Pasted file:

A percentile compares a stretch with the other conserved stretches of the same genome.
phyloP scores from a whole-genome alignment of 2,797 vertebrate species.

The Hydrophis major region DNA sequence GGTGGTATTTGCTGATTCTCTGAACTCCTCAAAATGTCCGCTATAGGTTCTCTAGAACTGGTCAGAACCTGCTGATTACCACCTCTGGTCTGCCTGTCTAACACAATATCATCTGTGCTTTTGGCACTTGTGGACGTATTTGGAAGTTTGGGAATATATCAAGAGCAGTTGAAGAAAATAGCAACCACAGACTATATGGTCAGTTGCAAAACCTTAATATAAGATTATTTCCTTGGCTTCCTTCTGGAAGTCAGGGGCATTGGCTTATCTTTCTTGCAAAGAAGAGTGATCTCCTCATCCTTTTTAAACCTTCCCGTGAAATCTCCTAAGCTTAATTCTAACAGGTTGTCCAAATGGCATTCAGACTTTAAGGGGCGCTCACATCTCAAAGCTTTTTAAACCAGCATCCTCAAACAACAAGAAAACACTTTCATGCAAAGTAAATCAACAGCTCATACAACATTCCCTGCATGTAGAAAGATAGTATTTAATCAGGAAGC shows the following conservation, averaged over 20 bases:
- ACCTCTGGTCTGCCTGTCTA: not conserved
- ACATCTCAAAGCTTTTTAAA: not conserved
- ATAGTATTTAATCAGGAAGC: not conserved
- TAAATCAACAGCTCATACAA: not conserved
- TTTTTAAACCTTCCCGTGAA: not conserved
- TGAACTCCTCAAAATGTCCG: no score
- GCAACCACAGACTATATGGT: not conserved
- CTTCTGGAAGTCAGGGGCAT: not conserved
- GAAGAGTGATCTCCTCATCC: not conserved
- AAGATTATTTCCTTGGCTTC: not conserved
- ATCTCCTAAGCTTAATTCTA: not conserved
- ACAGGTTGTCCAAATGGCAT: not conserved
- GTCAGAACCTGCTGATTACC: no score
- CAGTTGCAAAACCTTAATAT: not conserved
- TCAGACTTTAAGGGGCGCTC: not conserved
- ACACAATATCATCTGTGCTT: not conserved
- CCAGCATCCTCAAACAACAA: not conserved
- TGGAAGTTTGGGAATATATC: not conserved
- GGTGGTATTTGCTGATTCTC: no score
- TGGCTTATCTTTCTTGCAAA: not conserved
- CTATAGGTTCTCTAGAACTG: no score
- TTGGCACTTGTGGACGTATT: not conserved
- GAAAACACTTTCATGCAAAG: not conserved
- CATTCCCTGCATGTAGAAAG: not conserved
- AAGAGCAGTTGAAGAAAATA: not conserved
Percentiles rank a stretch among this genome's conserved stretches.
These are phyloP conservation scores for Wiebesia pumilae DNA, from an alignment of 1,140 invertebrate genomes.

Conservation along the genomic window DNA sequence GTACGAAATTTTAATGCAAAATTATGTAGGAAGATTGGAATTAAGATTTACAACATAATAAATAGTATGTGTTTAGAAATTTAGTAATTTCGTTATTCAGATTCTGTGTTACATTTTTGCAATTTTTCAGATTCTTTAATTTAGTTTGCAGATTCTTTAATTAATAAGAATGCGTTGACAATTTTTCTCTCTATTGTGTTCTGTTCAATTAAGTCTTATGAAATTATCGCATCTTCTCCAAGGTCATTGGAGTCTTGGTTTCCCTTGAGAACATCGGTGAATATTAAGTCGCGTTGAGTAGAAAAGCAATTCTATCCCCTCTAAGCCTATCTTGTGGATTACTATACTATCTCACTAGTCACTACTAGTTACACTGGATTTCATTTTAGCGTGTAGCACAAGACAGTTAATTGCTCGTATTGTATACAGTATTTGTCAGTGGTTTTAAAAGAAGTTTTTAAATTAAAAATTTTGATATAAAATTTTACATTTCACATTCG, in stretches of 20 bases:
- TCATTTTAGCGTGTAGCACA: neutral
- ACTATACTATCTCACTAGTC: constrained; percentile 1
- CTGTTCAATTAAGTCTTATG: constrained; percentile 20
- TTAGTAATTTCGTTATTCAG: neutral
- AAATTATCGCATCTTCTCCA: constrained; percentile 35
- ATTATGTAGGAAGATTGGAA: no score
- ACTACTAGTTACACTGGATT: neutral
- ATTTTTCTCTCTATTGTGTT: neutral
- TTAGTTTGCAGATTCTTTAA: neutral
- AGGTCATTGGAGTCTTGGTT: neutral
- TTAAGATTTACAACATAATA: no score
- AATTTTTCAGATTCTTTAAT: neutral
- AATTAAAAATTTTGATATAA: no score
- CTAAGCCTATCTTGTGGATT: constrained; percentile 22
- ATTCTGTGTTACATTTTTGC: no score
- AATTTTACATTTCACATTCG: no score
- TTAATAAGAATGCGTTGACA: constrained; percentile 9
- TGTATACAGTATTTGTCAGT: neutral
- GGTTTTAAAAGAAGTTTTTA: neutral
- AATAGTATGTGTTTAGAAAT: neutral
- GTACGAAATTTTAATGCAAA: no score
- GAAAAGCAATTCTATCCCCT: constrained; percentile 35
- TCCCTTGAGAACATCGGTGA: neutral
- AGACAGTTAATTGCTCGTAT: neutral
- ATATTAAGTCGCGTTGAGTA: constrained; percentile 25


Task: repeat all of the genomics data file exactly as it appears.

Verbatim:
A percentile compares a stretch with the other conserved stretches of the same genome.
phyloP scores from a whole-genome alignment of 2,797 vertebrate species.

The Hydrophis major region DNA sequence GGTGGTATTTGCTGATTCTCTGAACTCCTCAAAATGTCCGCTATAGGTTCTCTAGAACTGGTCAGAACCTGCTGATTACCACCTCTGGTCTGCCTGTCTAACACAATATCATCTGTGCTTTTGGCACTTGTGGACGTATTTGGAAGTTTGGGAATATATCAAGAGCAGTTGAAGAAAATAGCAACCACAGACTATATGGTCAGTTGCAAAACCTTAATATAAGATTATTTCCTTGGCTTCCTTCTGGAAGTCAGGGGCATTGGCTTATCTTTCTTGCAAAGAAGAGTGATCTCCTCATCCTTTTTAAACCTTCCCGTGAAATCTCCTAAGCTTAATTCTAACAGGTTGTCCAAATGGCATTCAGACTTTAAGGGGCGCTCACATCTCAAAGCTTTTTAAACCAGCATCCTCAAACAACAAGAAAACACTTTCATGCAAAGTAAATCAACAGCTCATACAACATTCCCTGCATGTAGAAAGATAGTATTTAATCAGGAAGC shows the following conservation, averaged over 20 bases:
- ACCTCTGGTCTGCCTGTCTA: not conserved
- ACATCTCAAAGCTTTTTAAA: not conserved
- ATAGTATTTAATCAGGAAGC: not conserved
- TAAATCAACAGCTCATACAA: not conserved
- TTTTTAAACCTTCCCGTGAA: not conserved
- TGAACTCCTCAAAATGTCCG: no score
- GCAACCACAGACTATATGGT: not conserved
- CTTCTGGAAGTCAGGGGCAT: not conserved
- GAAGAGTGATCTCCTCATCC: not conserved
- AAGATTATTTCCTTGGCTTC: not conserved
- ATCTCCTAAGCTTAATTCTA: not conserved
- ACAGGTTGTCCAAATGGCAT: not conserved
- GTCAGAACCTGCTGATTACC: no score
- CAGTTGCAAAACCTTAATAT: not conserved
- TCAGACTTTAAGGGGCGCTC: not conserved
- ACACAATATCATCTGTGCTT: not conserved
- CCAGCATCCTCAAACAACAA: not conserved
- TGGAAGTTTGGGAATATATC: not conserved
- GGTGGTATTTGCTGATTCTC: no score
- TGGCTTATCTTTCTTGCAAA: not conserved
- CTATAGGTTCTCTAGAACTG: no score
- TTGGCACTTGTGGACGTATT: not conserved
- GAAAACACTTTCATGCAAAG: not conserved
- CATTCCCTGCATGTAGAAAG: not conserved
- AAGAGCAGTTGAAGAAAATA: not conserved
Percentiles rank a stretch among this genome's conserved stretches.
These are phyloP conservation scores for Wiebesia pumilae DNA, from an alignment of 1,140 invertebrate genomes.

Conservation along the genomic window DNA sequence GTACGAAATTTTAATGCAAAATTATGTAGGAAGATTGGAATTAAGATTTACAACATAATAAATAGTATGTGTTTAGAAATTTAGTAATTTCGTTATTCAGATTCTGTGTTACATTTTTGCAATTTTTCAGATTCTTTAATTTAGTTTGCAGATTCTTTAATTAATAAGAATGCGTTGACAATTTTTCTCTCTATTGTGTTCTGTTCAATTAAGTCTTATGAAATTATCGCATCTTCTCCAAGGTCATTGGAGTCTTGGTTTCCCTTGAGAACATCGGTGAATATTAAGTCGCGTTGAGTAGAAAAGCAATTCTATCCCCTCTAAGCCTATCTTGTGGATTACTATACTATCTCACTAGTCACTACTAGTTACACTGGATTTCATTTTAGCGTGTAGCACAAGACAGTTAATTGCTCGTATTGTATACAGTATTTGTCAGTGGTTTTAAAAGAAGTTTTTAAATTAAAAATTTTGATATAAAATTTTACATTTCACATTCG, in stretches of 20 bases:
- TCATTTTAGCGTGTAGCACA: neutral
- ACTATACTATCTCACTAGTC: constrained; percentile 1
- CTGTTCAATTAAGTCTTATG: constrained; percentile 20
- TTAGTAATTTCGTTATTCAG: neutral
- AAATTATCGCATCTTCTCCA: constrained; percentile 35
- ATTATGTAGGAAGATTGGAA: no score
- ACTACTAGTTACACTGGATT: neutral
- ATTTTTCTCTCTATTGTGTT: neutral
- TTAGTTTGCAGATTCTTTAA: neutral
- AGGTCATTGGAGTCTTGGTT: neutral
- TTAAGATTTACAACATAATA: no score
- AATTTTTCAGATTCTTTAAT: neutral
- AATTAAAAATTTTGATATAA: no score
- CTAAGCCTATCTTGTGGATT: constrained; percentile 22
- ATTCTGTGTTACATTTTTGC: no score
- AATTTTACATTTCACATTCG: no score
- TTAATAAGAATGCGTTGACA: constrained; percentile 9
- TGTATACAGTATTTGTCAGT: neutral
- GGTTTTAAAAGAAGTTTTTA: neutral
- AATAGTATGTGTTTAGAAAT: neutral
- GTACGAAATTTTAATGCAAA: no score
- GAAAAGCAATTCTATCCCCT: constrained; percentile 35
- TCCCTTGAGAACATCGGTGA: neutral
- AGACAGTTAATTGCTCGTAT: neutral
- ATATTAAGTCGCGTTGAGTA: constrained; percentile 25